Hilary Leav, Student and Manager of Research and Evaluation at Rotary International
My initial reaction to American University's class in Professional Ethics and Project Leadership was surprise. "Of course I'm an ethical person. Why do I need to take a whole class on it?" Although I began my career during the financial crisis—a time of ethical turmoil in the business world—ethics was not something I had given much thought. Even as stricter laws regulating business practices went into place in many industries, I was never impacted directly.
During my career, I've worked in a variety of fields and have been confronted by a variety of ethical dilemmas. However, I never really processed these dilemmas and how they impacted my views of my career, the business environment, and the world around me. As I've been promoted into a leadership position, I have become acutely aware of the intersection between ethics and leadership in a way that I hadn't previously considered.
The course asked us to consider our values, ethical leanings, and leadership style as a way to better understand who we are and how to be a more effective leader. Understanding that I value integrity and transparency led to "a-ha" moments about how I approach my work as a program evaluator. Understanding how my values played into my preferred leadership style shed light on how I manage my team, and even how I make decisions about the ethical trade-offs we must make in our work.
As researchers and evaluators, we are taught to concern ourselves with understanding others—especially those who may not otherwise have a voice. We work diligently to find and represent different perspectives, dig deep to understand a situation, and strive to be aware of our own unconscious bias and how it impacts our work. Each one of these can present its own ethical challenge.
In order to face these challenges, we carefully create research designs that account for these issues and provide us with the representative and fair approaches to capturing the truth of an issue. In most cases, we can be confident that we have done our best and put the best approach forward.
Coming to Terms With Ethical Dilemmas in Program Evaluation
What became clear to me throughout this class is that we rarely talk about the real ethical dilemma of evaluation: The amount of power we, as evaluators, hold over those we work with. It's important that we examine the trade-offs we make in our evaluations to meet time, budget, or political constraints.
In my professional work, these issues were not something I had ever discussed with my boss, my team, or my organization, and that fact alone prompted a lot of self-reflection. As an evaluator, I must acknowledge the amount of power I have in whether a program survives.
I can put forth a strong proposal and research design that I believe is fair and will capture the true outcome of a program. I can even conduct perfect field research. But in the end, I can't control what the data says. I also can't control whether participants are truly honest with me, how the data is interpreted by stakeholders, or what decisions are ultimately made about a program with my data. This can be disheartening, even in the best of situations.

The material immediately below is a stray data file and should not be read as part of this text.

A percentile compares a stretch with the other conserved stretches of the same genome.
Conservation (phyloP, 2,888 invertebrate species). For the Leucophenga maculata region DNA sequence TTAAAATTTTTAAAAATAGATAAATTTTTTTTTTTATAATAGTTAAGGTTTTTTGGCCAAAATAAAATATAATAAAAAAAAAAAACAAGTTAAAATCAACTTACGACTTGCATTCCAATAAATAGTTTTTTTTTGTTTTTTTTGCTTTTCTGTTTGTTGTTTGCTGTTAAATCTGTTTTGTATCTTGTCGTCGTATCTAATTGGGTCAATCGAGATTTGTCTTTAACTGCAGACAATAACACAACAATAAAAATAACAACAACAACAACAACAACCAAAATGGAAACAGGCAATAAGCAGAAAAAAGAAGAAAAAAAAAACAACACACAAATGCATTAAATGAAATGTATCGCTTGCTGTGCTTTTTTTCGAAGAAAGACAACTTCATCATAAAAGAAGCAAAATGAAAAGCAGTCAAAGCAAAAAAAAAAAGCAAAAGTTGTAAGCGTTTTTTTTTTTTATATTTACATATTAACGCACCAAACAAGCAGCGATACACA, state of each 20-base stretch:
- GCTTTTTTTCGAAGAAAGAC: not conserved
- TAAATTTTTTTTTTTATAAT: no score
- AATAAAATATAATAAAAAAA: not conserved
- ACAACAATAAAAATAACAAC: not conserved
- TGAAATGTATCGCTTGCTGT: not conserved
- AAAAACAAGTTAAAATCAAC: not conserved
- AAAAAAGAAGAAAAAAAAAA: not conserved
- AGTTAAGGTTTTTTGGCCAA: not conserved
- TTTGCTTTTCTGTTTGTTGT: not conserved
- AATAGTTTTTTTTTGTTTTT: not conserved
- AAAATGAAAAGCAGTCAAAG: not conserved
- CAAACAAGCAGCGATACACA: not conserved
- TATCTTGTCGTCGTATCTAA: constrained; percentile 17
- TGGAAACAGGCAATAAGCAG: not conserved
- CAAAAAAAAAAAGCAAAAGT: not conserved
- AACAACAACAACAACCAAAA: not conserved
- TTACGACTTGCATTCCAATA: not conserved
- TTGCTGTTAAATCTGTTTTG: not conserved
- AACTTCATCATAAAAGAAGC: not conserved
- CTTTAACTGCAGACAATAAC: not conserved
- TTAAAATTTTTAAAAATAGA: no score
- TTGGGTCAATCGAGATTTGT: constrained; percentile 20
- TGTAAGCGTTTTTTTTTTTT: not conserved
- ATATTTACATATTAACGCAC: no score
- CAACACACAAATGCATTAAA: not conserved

In this class, I learned that by maintaining my focus on integrity and my image as an ethical researcher and leader, I am better able to guide my team and be a strong evaluator. Moreover, because I have now considered my own ethical leanings, I am better able to understand professional setbacks while still maintaining my own ethical standards.
In the end, the benefit of the class was more than just theoretical. The class discussed practical aspects of ethical leadership and decision-making, and asked us to consider our responses to real and hypothetical challenges.
Course assignments, such as stakeholder and SWOT analyses, taught us how to use tools to support ethical leadership today. These concepts became more than just best practices we discuss but never use; they are now part of my leadership toolkit, and part of the work my team and I complete as we plan, implement, and report each evaluation project.
About the Author
Hilary Leav is the Manager of Research and Evaluation at Rotary International and a student in American University's online Masters in Measurement and Evaluation program. Her work—a mix of market research and program evaluation with a little bit of big data thrown in—spans the 190 countries where Rotary operates.
Prior to moving into research and evaluation, Hilary's experience included strategic planning, process improvement, and program management. She holds a B.A. in Cultural Anthropology and History of Art from the University of Michigan.
To learn more about American University's online MS in Measurement and Evaluation or Graduate Certificate in Project Monitoring and Evaluation, you can request more information or contact an admissions adviser at 855-725-7614.